And we wonder that people are in denial about climate change and the age of the earth…

    I heard a report on NPR some years ago that studies estimated about 1 in 4 people have no sense of right and wrong. Given the tremendous amount of money spent on research, 14% probably isn’t so bad afterall. Peer review, repeatability, verifyablity, mentoring, and monitoring seem to drop the potential for fraudulent research by about 10%. If the those five steps were applied to ALL research the fraud rate would likely drop even more. It would be interesting to know how the numbers break down if corporated/private research is compared to academic/public research. But that would take more research, and, then who would do it; corporations or universities?

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  10. 10. jtdwyer 11:11 am 08/18/2010

    See Jan Hendrik Schön, briefly renowned physicist and prolific author in the fields of condensed matter physics and nanotechnology. He was hired by Bell Labs in 1997.

    "In 2001 he was listed as an author on an average of one research paper every eight days[2]. In that year he announced in Nature that he had produced a transistor on the molecular scale. Schön claimed to have used a thin layer of organic dye molecules to assemble an electric circuit that, when acted on by an electric current, behaved as a transistor. The implications of his work were significant. It would have been the beginning of a move away from silicon-based electronics and towards organic electronics. It would have allowed chips to continue shrinking past the point at which silicon breaks down, and therefore continue Moore’s Law for much longer than is currently predicted. It also would have drastically reduced the cost of electronics."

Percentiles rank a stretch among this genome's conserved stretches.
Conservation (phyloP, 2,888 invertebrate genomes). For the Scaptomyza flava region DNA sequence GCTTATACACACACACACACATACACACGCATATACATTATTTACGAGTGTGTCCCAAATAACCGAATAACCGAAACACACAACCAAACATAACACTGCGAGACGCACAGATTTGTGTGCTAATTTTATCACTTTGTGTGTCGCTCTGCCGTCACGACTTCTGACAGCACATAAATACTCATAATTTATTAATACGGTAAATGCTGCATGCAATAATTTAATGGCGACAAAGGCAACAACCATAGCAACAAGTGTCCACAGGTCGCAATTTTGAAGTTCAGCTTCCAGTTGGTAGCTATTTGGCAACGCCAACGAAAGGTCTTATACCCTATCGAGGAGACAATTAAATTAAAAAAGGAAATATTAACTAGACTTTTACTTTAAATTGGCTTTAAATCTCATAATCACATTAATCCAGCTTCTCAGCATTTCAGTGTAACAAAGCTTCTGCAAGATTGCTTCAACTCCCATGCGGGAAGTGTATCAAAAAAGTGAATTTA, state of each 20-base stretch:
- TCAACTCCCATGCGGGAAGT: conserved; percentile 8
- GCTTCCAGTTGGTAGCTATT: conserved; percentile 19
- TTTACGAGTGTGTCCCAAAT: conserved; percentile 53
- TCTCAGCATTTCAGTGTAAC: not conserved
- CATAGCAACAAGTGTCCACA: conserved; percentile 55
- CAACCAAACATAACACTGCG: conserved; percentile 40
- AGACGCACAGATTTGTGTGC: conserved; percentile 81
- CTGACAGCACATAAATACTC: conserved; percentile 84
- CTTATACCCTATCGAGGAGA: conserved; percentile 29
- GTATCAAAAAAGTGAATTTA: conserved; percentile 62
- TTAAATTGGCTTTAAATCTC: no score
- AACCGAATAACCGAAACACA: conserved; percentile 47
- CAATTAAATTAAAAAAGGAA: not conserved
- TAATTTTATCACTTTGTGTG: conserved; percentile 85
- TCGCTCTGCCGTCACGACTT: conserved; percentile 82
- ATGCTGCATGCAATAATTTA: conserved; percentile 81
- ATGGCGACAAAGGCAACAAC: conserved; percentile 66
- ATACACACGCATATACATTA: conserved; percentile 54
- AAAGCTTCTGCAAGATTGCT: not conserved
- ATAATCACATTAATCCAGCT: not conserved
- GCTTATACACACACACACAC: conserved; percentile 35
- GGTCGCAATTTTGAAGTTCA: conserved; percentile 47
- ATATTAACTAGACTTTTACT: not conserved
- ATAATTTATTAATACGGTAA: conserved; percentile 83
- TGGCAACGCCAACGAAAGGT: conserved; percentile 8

Plenty of peer review for those articles. Journal editors commented that he work for a highly respected laboratory and had excellent credentials… Its interesting that no mention was made of Nature’s role in publishing bogus research.

    The insistence that new research be expressed within the context of recently published works multiplies the impact of any published fraudulent or erroneous research.

    What would the cost be, for example, if the original research leading to the Dark Matter hypothesis was found to be in error? It is, after all, still unidentified and unproven. Following the resulting chain of references produced by forty years of published research would produce an enormous list of work in astrophysics, cosmology and particle physics.

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  11. 11. Quinn the Eskimo 1:17 am 08/19/2010

    Yes, misconduct. Like, say, Climategate?